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Simple test for ADD????? Just a theory

John B. Zuckerman johnz at cs.indiana.edu
Mon Nov 20 09:20:12 EST 1995

In article <48n8m3$gau at ixnews2.ix.netcom.com> rlsrls at ix.netcom.com (Robert Searfoss ) writes:

   >In article <48dcdj$hsg at news.wco.com> Della Noche <dnoche at mail.wco.com>
   >You want to check out everything you can rather than just accepting a 
   >"pop" diagnosis....  A friend of mine was told by her son's fourth
   grade teacher at a Los Angeles public elemntary school that he would
   not be 
   >allowed to come to school unless he had a Ritalin Rx for what *she* 
   >thought was ADD.
   >Your report of your friend's experience is troubling.  It is well
   >known (to experts, that is) that ADHD is a diagnosis of exclusion and
   >that many other problems should be considered first, including LD and

   Preliminary research indicates that SOME individuals presenting ADD
   behaviors have a problem that may be called "constricted visual
   performance field".  This may be described as being something like
   tunnel vision. 

   More research is needed on this.  However it seems that some
   individuals being diagnosed as suffering ADD may have a vision field
   problem that can be easily shown.  Of course the visual field problem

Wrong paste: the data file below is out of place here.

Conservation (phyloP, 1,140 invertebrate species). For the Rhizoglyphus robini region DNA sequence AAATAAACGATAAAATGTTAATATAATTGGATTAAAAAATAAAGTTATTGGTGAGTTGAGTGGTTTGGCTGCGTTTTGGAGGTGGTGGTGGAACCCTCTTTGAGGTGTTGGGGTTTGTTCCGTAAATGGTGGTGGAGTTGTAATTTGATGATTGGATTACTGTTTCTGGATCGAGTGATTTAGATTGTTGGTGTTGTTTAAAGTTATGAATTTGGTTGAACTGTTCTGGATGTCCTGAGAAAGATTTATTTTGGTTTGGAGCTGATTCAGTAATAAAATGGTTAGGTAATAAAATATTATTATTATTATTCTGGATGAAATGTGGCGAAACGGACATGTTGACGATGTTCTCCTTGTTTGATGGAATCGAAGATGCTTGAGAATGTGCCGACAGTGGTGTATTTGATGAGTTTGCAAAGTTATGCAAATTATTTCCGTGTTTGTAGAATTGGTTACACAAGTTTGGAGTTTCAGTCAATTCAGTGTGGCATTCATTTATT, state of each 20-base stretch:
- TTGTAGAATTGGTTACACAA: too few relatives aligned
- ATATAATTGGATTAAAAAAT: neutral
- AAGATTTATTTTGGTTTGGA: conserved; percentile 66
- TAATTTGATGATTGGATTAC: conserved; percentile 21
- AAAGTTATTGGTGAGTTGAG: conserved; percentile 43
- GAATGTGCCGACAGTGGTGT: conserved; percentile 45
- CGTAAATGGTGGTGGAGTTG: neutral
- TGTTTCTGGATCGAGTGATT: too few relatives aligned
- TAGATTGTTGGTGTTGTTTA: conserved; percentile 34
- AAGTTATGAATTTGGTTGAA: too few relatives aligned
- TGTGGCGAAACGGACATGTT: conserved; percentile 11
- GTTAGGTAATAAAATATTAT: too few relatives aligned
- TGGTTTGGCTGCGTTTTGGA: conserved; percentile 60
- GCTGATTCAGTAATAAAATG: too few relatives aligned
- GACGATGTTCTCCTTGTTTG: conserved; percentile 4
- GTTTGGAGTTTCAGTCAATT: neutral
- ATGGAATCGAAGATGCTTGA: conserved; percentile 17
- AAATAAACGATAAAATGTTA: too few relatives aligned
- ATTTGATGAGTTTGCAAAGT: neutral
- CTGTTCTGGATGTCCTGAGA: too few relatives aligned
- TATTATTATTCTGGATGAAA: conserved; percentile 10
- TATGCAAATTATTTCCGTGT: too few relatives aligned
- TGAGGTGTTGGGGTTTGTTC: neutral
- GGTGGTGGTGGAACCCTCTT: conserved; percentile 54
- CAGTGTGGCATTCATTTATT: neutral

may be a result of the ADD, however there are a growing number of cases
   where, when the fields are expanded with various methods, including
   proper eyeglasses, the individual experiences considerable improvement.

   In summary:  Some of the individuals being treated for ADD are likely
   to have an easily shown visual field problem.  If it is only one in a
   hundred, it is worth taking five minutes with all of them to find out
   for that one.

I think it is highly unlikely that any significant number of children
diagnosed with ADHD owe their symptoms to this eye disorder.

In the first place, one would not expect to see developmentally
inappropriate signs of hyperactivity in these children, evidence for
which often goes back to _infancy_ in children diagnosed with ADHD.

Sure, it is unfortunate for the few individuals who do have this
problem (or a problem with gluten intolerance, other food allergies,
hypothyroidism, autism, etc.) to be misdiagnosed as ADHD.

But all these other causes combined can not explain the ADHD
phenomenon in the _vast majory_ of those who present the symptoms.

Finally, if the prevalence of the disorder you're desribing is
anywhere near 1:100, I think it would have been recognized long ago.

- John Z.

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